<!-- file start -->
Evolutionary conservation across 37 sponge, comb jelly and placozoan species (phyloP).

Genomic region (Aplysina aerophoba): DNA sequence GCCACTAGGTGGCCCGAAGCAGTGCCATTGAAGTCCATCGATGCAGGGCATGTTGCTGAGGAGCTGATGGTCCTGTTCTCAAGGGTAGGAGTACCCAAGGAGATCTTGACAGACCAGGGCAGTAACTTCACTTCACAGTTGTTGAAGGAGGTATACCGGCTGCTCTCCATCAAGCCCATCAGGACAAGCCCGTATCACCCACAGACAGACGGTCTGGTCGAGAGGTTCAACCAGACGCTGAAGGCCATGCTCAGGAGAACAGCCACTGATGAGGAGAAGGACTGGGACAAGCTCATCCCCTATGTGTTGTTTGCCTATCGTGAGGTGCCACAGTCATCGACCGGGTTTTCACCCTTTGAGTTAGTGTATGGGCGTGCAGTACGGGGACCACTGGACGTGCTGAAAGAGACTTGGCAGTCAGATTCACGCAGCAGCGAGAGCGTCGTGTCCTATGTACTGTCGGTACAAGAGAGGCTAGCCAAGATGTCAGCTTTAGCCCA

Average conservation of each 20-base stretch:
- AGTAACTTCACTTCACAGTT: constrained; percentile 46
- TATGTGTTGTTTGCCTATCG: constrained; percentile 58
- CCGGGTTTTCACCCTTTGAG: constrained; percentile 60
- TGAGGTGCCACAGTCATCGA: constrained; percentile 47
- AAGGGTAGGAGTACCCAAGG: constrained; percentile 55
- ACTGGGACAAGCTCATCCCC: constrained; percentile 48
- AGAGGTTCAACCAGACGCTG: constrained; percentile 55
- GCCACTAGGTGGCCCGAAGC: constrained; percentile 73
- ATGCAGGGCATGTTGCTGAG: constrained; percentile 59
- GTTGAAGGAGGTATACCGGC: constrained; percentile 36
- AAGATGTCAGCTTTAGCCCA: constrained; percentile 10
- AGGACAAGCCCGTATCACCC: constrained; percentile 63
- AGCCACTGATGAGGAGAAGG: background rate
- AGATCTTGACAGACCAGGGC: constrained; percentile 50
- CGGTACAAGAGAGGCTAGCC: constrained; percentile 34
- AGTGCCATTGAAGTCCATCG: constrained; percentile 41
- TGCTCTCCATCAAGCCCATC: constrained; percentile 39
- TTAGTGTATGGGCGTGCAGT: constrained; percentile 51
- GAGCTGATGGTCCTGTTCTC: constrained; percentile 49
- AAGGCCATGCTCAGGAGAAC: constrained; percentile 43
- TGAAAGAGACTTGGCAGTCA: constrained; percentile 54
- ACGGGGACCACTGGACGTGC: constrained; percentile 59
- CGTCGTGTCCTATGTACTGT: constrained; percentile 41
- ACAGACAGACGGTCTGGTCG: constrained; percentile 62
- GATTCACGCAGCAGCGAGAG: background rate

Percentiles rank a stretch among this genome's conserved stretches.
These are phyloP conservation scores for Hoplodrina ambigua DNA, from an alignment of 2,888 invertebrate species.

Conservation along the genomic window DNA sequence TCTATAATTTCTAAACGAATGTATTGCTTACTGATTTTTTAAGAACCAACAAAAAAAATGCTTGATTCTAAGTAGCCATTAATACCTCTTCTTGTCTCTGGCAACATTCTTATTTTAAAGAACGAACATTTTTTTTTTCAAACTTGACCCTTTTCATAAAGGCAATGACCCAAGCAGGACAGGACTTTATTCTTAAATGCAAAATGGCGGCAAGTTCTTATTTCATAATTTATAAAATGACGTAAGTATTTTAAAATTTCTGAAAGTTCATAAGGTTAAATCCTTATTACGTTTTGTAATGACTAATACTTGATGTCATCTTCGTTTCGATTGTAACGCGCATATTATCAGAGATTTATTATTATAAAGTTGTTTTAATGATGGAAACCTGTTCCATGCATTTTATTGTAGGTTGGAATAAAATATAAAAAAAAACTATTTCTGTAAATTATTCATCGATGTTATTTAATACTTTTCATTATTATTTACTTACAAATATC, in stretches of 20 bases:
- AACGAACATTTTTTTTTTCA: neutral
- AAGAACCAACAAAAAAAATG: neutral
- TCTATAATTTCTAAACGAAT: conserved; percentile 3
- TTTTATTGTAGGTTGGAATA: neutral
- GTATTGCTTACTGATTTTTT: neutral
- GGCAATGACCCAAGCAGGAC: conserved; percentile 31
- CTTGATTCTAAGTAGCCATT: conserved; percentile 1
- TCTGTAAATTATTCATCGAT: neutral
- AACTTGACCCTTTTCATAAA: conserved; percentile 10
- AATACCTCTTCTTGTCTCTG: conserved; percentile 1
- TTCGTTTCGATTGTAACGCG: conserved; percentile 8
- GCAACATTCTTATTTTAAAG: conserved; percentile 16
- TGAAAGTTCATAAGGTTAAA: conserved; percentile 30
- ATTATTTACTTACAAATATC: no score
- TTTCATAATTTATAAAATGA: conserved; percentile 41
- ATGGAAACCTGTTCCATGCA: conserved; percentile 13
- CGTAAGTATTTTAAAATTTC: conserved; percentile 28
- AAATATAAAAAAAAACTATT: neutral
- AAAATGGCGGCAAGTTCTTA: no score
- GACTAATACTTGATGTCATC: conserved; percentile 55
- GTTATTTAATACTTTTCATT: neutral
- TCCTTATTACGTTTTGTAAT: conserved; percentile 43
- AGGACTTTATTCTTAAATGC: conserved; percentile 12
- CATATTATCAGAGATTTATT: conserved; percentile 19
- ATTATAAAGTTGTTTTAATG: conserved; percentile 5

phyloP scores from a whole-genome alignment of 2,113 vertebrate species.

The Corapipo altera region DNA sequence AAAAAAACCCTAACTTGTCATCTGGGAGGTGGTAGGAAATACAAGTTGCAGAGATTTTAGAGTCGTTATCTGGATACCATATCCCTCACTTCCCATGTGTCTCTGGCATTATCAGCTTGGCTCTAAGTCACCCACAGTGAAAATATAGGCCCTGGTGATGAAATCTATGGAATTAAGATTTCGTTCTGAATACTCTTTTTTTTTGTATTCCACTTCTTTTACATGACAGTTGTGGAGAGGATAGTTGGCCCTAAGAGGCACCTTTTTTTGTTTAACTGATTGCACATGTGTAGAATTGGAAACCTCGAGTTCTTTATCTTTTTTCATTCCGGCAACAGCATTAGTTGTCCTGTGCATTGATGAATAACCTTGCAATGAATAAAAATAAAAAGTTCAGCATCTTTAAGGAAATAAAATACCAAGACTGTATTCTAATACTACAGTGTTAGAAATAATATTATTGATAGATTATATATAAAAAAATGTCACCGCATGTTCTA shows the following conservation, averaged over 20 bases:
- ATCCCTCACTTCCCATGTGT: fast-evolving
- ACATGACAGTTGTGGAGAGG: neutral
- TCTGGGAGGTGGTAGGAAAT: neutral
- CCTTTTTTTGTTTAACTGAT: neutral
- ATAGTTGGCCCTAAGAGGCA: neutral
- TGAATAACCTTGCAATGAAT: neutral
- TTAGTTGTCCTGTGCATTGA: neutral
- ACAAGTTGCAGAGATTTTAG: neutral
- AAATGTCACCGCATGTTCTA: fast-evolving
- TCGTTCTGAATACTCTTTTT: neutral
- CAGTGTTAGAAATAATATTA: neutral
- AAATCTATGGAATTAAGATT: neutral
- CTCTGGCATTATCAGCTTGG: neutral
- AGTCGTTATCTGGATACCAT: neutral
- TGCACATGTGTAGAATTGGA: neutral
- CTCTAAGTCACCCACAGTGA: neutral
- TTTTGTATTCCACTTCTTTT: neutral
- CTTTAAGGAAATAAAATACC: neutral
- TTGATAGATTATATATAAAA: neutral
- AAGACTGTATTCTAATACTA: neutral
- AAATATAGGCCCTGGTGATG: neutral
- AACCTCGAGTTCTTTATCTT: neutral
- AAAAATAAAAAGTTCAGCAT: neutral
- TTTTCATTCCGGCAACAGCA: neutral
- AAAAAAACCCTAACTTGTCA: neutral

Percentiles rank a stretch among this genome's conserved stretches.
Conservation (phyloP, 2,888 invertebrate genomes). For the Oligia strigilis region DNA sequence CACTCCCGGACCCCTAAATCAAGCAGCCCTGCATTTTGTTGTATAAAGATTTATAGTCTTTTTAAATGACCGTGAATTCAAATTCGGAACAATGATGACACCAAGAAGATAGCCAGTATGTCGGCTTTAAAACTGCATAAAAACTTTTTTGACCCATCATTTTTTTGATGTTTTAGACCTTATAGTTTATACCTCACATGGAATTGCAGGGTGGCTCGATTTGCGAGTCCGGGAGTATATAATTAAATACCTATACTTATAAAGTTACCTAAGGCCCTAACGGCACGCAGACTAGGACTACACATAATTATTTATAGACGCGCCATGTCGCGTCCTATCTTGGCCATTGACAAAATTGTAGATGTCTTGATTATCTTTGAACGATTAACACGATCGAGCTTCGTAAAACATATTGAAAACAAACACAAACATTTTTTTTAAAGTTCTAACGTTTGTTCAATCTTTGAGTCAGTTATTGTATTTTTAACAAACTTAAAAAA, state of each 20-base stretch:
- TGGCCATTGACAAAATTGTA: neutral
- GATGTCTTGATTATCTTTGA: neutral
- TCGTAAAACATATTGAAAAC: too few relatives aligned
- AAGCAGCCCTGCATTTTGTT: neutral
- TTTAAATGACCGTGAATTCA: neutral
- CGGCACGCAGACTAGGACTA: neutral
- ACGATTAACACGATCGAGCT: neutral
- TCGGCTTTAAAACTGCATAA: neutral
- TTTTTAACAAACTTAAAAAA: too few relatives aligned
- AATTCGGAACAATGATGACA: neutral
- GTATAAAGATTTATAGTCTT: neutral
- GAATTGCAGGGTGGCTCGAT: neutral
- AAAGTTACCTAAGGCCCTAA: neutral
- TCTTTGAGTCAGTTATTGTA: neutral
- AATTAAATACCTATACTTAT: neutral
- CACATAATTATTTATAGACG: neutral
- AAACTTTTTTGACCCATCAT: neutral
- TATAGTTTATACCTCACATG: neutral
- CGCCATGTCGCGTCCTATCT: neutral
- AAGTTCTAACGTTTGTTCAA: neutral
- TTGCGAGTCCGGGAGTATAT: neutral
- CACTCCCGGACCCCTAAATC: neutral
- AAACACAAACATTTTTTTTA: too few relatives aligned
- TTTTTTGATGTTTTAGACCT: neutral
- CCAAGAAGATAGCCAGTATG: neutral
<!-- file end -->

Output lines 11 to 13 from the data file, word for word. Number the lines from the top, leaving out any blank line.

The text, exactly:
- GCCACTAGGTGGCCCGAAGC: constrained; percentile 73
- ATGCAGGGCATGTTGCTGAG: constrained; percentile 59
- GTTGAAGGAGGTATACCGGC: constrained; percentile 36